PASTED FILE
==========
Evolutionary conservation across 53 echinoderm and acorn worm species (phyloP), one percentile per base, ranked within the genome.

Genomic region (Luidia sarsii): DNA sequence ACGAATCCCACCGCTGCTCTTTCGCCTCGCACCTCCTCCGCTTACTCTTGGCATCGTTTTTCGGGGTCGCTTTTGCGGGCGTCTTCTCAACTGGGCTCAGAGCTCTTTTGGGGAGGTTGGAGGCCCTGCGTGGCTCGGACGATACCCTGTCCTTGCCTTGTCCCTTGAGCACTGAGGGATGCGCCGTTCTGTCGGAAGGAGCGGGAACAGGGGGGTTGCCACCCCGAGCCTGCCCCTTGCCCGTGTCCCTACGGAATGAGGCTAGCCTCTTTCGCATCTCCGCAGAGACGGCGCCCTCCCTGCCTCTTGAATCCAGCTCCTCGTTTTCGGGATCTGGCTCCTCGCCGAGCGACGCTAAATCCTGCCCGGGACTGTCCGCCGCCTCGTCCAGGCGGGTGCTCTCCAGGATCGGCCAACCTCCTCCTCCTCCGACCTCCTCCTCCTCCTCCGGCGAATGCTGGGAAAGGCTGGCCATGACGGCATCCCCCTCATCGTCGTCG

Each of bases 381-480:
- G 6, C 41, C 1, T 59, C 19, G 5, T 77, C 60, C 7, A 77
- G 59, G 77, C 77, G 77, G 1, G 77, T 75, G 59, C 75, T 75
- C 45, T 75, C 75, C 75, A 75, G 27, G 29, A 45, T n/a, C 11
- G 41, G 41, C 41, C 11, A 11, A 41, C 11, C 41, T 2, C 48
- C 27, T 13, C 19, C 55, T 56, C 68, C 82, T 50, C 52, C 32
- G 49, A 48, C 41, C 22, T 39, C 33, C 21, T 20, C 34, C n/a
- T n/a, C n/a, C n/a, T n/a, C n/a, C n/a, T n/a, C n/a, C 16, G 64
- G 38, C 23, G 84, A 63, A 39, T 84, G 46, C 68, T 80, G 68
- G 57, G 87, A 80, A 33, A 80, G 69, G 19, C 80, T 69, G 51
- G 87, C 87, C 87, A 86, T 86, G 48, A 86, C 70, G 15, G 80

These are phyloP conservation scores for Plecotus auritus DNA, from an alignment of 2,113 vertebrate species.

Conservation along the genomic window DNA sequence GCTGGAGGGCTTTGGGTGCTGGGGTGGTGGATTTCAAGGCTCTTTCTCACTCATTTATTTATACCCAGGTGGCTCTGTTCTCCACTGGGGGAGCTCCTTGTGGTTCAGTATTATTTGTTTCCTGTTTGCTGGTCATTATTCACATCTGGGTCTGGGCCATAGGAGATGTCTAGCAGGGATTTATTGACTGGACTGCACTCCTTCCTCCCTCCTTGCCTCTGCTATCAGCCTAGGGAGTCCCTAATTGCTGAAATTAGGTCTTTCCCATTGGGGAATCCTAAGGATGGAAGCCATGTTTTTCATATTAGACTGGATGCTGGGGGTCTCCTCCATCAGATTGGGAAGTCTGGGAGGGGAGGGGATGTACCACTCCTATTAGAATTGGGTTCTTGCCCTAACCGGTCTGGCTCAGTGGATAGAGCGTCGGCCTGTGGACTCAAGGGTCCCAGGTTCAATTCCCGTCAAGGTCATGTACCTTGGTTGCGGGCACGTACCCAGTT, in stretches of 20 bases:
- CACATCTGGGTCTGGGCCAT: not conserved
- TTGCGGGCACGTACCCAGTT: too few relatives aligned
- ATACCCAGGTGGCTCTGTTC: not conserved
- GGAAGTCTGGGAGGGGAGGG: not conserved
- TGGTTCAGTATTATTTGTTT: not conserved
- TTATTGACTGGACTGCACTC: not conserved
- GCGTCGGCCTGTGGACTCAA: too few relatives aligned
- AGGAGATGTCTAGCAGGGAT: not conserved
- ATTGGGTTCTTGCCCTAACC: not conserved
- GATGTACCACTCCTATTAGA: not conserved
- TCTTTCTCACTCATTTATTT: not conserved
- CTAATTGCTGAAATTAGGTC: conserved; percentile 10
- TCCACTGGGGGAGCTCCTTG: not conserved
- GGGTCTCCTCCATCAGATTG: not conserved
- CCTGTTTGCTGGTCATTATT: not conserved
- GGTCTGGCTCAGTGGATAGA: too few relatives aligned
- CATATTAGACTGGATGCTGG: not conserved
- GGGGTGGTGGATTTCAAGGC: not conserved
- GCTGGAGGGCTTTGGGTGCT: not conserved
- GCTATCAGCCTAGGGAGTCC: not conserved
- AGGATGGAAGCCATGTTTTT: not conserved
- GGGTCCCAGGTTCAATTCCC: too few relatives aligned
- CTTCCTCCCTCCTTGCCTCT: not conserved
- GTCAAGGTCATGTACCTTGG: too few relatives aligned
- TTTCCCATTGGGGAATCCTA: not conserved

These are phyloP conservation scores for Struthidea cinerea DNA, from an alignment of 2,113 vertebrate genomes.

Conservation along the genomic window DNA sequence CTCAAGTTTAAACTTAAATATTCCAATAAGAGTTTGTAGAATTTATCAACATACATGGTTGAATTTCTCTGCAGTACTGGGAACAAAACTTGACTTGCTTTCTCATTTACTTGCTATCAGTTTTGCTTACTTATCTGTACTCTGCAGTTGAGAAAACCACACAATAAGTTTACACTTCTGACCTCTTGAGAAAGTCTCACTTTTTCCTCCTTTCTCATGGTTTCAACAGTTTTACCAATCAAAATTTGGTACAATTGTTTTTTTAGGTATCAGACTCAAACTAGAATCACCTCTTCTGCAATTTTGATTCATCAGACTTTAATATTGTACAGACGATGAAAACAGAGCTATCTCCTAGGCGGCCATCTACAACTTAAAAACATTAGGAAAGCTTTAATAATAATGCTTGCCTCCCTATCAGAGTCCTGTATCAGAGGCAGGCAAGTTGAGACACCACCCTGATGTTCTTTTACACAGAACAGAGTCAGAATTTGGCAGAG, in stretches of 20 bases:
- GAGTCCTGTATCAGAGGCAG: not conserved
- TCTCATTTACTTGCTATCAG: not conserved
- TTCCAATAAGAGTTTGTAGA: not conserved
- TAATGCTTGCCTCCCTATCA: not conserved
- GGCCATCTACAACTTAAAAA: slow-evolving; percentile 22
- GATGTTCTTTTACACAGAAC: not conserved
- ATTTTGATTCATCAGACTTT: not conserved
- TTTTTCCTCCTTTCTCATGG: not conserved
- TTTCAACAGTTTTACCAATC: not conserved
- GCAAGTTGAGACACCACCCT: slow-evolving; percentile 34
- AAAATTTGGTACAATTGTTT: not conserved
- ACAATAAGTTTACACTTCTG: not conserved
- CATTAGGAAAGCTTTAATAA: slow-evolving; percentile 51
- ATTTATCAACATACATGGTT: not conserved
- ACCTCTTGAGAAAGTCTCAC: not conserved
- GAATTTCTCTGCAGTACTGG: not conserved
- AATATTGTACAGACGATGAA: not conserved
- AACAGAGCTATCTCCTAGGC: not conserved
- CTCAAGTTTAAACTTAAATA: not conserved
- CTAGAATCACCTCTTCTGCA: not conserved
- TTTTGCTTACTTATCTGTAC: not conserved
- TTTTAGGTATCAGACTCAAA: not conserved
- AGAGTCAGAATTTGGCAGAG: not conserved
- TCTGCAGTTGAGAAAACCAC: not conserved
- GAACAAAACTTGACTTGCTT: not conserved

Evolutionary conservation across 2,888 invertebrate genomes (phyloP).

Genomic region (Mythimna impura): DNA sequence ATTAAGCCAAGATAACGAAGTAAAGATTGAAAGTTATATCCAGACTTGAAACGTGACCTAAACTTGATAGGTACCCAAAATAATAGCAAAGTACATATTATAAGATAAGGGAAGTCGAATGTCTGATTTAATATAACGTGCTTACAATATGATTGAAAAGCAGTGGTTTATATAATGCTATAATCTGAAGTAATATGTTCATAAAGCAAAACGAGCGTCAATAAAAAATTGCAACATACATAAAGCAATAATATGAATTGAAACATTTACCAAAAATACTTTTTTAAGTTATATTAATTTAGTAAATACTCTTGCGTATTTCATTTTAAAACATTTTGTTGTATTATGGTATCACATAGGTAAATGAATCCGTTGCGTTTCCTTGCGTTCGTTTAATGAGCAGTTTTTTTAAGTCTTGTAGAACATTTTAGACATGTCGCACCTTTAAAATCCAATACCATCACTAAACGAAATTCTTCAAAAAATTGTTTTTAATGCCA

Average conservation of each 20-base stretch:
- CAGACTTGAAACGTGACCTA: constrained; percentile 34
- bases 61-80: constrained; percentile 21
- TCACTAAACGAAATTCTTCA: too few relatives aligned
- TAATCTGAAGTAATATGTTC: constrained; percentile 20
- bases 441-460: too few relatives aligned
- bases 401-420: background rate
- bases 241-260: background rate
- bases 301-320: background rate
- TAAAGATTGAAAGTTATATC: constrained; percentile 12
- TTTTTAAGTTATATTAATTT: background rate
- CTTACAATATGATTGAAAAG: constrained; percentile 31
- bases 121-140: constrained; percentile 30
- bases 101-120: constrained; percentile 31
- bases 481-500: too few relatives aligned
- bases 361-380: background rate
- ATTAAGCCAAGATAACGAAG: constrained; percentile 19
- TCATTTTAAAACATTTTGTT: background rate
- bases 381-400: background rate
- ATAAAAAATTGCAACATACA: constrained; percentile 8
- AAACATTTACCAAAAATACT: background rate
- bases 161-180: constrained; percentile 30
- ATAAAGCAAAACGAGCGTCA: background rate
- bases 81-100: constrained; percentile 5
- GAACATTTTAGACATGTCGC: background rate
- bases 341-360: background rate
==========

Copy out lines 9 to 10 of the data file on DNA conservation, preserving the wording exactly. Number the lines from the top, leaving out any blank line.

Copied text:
- G 49, A 48, C 41, C 22, T 39, C 33, C 21, T 20, C 34, C n/a
- T n/a, C n/a, C n/a, T n/a, C n/a, C n/a, T n/a, C n/a, C 16, G 64